Everyone in balance by the Avatar, the only

Everyone
has a favorite story whether it’s presented as a show that’s live action or a
cartoon, an anime, or even a book, but no other story could surpass the
greatest show in existence “Avatar: The Last Airbender.” In this show there are
people who can manipulate at their will what they consider to be the four
elements: fire, air, water and earth. The world is divided into four nations respectively
to their bending abilities and are kept in balance by the Avatar, the only one
able to bend all four elements and the bridge between humanity and the spirit
world. The creators Bryan Konietzko and Michael Dante DiMartino created a
fantastic world that starts small but builds up as the story goes on with
complex characters, which are taken the time to present and develop, to go
along with it. Aang, as the avatar and main character, is an outsider to a
hundred-year-old war that may make him lose a part of himself, but ultimately
realizes there is always a different way. As an outsider to the conflict of the
present, Aang finds himself confused and ashamed of what the world has come to,
even blames himself for it, but is able to move forward and fight for the
freedom and equality of everyone including the Fire Nation making him the best
character in the show and a role model everyone can look up to no matter the
age. For the remaining part of the essay I will refer to the show solely as
Avatar.

 

Nickelodeon
aired Avatar on February 1, 2005 with an intro of two other main characters,
Sokka and Katara, having a discussion while out fishing that ultimately leads
to uncontrolled water bending releasing the avatar from a hundred-year-old
slumber. Aang wakes up believing no time has passed since he was last awake,
but soon realizes he’s been gone for a very long time. Initially he told his
new friends a storm was the cause of his slumber, but in episode 12 of season
one we are told by Aang himself that the real reason he was caught in the storm
was because he was escaping his destiny as the avatar. We are also presented
with Aang’s guilt for the annihilation of the air nomads, the people of the Air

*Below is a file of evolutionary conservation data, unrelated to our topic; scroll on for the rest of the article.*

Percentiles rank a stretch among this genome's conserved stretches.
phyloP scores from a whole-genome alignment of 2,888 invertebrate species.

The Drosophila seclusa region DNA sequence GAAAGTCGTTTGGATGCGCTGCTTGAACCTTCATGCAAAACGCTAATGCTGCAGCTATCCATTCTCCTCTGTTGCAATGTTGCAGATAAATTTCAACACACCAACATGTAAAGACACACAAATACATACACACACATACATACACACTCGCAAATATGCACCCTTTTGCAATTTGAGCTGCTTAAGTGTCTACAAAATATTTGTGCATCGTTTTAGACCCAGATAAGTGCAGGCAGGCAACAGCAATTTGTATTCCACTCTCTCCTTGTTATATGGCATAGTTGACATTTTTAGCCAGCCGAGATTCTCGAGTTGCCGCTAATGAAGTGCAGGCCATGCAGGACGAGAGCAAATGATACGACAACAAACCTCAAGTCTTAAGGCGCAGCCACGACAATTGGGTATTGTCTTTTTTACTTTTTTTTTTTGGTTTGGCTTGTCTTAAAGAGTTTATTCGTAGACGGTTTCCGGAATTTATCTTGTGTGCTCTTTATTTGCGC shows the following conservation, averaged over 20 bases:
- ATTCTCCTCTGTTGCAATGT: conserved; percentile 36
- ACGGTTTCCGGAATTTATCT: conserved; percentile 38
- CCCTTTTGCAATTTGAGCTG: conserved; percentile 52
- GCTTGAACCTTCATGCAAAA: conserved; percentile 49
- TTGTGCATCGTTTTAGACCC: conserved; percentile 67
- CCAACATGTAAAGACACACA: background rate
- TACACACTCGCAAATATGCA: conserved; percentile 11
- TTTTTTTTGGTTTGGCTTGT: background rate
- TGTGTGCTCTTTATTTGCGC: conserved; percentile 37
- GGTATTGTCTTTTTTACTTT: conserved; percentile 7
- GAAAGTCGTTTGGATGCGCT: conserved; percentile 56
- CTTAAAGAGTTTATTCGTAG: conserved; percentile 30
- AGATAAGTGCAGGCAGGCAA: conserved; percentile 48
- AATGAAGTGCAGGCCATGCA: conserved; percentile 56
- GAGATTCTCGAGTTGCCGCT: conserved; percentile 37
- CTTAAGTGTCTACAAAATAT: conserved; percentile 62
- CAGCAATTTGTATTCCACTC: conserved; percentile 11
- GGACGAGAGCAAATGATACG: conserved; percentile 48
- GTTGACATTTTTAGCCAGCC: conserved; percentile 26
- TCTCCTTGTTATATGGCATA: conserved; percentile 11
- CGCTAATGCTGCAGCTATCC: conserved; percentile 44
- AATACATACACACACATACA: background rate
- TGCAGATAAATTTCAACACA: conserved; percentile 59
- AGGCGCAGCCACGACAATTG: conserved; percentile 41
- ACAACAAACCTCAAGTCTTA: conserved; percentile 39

Nation, if he hadn’t left he thought his people would’ve lived. Although being the
Avatar seems like an interesting role Aang was afraid of how life would change
because of something he didn’t ask to be.

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Throughout
the show we see the characters go through their internal and external struggles.
Aang was good at ignoring his feelings of guilt for the air nomad’s demise, but
sooner or later he had to face it. In season 2, episode 19: The Guru, Aang
faces those feelings when he visits a guru that would help him open his
chakras, the spiritual centers in the human body, to master the avatar state,
the most powerful ability they can achieve. Another example of this is shown in
season 2, espidoe 9: Bitter Work, where Aang finds earth bending to be more
challenging because of his nature and affinity to air and what it represented. Through
hard work and a little push, he analyzed his situations, forgave himself and
overcame his dilemmas. An extremely important lesson can be taken from this and
it is to never give up and that no matter what someone is always there to help.

Being
an Air Nomad as the name implies the air benders travelled a lot and didn’t
have a specific home, but they trained and spent most of their time at the air
temples located at different parts of the world. Aang was born in the southern
air temple, but after the air nomads downfall the temples became uninhabited by
people until the avatar and his friends, in season 1, episode 17: The Northern
Air Temple, arrived at the northern air temple and found people living there
and altering it with technology to make it more habitable for them. Realizing
that these people weren’t air nomads Aang felt insulted and angry that the people
he found weren’t air benders populating the temple, but outsiders making it
their home while destroying part of the Air Nomad’s legacy. His sense of “home”
and “identity” were being invaded by strangers ignorant to his culture and way
of living. He soon realized that was not the case, their home was destroyed so
they made the temple their new home just like Aang found a new home in his
friends.

The
state at which they find themselves in the show is that of segregation, hate,
and misunderstanding which can all be traced back to the war. The world wasn’t
always like that, according to Aang there was peace before he froze in time. The
four nations still lived together in harmony. In season 2, episode 9: Bitter
Work, Iroh teaches Zuko and the audience a little bit of every nation and how
despite their differences they can all complement each other. Wisdom can be